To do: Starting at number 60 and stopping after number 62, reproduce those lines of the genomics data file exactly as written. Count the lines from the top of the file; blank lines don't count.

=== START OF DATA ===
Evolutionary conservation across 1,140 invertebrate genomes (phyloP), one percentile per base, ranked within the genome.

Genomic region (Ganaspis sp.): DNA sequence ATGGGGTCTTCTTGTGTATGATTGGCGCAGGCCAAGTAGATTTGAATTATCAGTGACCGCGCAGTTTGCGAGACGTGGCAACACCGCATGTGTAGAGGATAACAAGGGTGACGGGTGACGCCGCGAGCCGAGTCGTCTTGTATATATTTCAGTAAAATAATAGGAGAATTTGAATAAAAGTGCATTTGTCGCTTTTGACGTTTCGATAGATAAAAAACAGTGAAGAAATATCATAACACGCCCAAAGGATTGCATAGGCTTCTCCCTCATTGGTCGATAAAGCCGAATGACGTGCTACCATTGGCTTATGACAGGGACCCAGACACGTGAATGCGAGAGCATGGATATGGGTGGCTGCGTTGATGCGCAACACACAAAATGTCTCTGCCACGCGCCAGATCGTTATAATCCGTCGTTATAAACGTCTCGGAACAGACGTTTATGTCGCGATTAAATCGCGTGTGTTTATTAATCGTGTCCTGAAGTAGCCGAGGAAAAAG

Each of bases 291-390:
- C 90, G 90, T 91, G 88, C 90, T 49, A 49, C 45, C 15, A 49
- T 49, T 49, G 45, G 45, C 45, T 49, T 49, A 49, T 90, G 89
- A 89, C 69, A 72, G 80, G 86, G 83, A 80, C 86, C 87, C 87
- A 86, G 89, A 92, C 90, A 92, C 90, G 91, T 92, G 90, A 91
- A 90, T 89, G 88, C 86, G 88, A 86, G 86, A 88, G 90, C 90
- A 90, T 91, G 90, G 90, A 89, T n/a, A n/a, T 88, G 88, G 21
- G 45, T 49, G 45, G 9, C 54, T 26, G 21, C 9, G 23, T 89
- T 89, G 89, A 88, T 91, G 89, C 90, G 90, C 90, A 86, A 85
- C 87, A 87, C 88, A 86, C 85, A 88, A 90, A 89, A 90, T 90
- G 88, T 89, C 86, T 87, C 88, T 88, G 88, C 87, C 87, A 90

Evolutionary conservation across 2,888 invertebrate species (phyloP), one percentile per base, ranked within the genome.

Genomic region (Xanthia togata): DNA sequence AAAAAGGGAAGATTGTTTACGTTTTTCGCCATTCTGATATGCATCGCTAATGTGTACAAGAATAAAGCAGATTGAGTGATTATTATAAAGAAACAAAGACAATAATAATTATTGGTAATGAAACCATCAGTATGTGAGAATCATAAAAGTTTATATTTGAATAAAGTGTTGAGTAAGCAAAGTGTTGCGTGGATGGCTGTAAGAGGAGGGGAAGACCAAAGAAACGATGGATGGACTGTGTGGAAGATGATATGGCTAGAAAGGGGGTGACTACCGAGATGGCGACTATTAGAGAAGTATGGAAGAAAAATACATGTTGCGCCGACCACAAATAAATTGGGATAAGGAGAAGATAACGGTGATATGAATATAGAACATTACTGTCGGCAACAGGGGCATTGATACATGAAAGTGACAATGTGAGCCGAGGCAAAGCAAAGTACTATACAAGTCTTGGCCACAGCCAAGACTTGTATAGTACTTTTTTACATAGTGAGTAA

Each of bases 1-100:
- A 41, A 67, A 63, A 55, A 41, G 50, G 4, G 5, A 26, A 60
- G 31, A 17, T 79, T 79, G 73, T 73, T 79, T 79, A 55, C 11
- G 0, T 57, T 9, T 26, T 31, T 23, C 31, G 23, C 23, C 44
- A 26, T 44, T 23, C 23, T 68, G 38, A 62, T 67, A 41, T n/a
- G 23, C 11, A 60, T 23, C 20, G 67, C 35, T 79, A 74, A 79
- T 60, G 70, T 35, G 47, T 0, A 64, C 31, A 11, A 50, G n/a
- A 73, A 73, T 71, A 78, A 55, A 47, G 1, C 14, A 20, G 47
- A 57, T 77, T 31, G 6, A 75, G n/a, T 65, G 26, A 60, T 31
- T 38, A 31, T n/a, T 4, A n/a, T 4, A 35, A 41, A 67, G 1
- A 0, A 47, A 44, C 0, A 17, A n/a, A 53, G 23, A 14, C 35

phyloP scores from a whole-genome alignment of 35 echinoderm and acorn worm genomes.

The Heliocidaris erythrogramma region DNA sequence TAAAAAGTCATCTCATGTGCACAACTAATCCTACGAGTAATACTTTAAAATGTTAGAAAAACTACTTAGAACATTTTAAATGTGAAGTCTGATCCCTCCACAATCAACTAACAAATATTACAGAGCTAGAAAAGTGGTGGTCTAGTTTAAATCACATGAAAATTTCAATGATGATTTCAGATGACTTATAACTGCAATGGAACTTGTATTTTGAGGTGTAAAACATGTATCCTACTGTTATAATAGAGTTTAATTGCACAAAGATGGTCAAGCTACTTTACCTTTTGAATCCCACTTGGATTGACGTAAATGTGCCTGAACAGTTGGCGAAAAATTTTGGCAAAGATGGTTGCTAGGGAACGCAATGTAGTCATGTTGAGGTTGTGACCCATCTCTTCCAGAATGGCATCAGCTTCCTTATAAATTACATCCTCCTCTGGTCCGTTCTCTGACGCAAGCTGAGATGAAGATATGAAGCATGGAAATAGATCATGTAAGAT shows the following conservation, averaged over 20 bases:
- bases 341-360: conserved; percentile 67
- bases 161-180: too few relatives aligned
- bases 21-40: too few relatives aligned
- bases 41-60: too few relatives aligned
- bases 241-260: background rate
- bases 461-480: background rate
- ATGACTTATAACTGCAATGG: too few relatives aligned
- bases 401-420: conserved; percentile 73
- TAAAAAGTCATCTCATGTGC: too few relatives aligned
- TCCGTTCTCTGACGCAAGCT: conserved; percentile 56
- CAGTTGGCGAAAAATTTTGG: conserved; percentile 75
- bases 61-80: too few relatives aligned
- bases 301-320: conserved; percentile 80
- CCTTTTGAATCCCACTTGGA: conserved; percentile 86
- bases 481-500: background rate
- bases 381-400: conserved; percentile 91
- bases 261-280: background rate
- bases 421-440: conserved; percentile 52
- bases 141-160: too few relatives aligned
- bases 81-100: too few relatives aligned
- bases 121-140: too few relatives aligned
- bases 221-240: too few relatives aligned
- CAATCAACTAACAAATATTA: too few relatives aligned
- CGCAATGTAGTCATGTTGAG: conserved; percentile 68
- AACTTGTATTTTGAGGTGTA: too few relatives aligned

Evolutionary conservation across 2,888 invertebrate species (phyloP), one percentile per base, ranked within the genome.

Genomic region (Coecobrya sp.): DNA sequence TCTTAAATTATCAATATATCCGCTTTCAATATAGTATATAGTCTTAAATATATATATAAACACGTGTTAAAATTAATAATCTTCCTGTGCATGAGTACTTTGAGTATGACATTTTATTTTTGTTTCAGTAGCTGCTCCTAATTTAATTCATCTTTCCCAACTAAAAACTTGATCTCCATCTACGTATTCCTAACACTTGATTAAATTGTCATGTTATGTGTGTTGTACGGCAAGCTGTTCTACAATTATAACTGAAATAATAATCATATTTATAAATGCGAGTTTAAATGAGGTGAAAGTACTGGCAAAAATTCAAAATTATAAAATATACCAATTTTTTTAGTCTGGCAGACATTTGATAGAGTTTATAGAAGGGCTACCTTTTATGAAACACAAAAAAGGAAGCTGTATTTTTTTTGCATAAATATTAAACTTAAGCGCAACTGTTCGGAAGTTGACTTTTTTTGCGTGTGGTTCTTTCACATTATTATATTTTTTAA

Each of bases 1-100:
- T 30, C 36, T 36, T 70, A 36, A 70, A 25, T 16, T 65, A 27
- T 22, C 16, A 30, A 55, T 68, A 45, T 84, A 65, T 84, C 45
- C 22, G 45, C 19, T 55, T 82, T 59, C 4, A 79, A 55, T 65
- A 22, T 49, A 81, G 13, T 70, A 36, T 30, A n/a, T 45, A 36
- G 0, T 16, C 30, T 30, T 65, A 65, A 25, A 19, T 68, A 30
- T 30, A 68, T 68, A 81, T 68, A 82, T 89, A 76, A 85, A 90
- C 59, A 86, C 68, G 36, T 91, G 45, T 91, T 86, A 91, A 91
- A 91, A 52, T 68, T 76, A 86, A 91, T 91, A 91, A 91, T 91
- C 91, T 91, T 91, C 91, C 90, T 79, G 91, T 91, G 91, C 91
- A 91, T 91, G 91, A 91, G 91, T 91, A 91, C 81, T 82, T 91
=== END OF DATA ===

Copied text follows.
- A 22, T 49, A 81, G 13, T 70, A 36, T 30, A n/a, T 45, A 36
- G 0, T 16, C 30, T 30, T 65, A 65, A 25, A 19, T 68, A 30
- T 30, A 68, T 68, A 81, T 68, A 82, T 89, A 76, A 85, A 90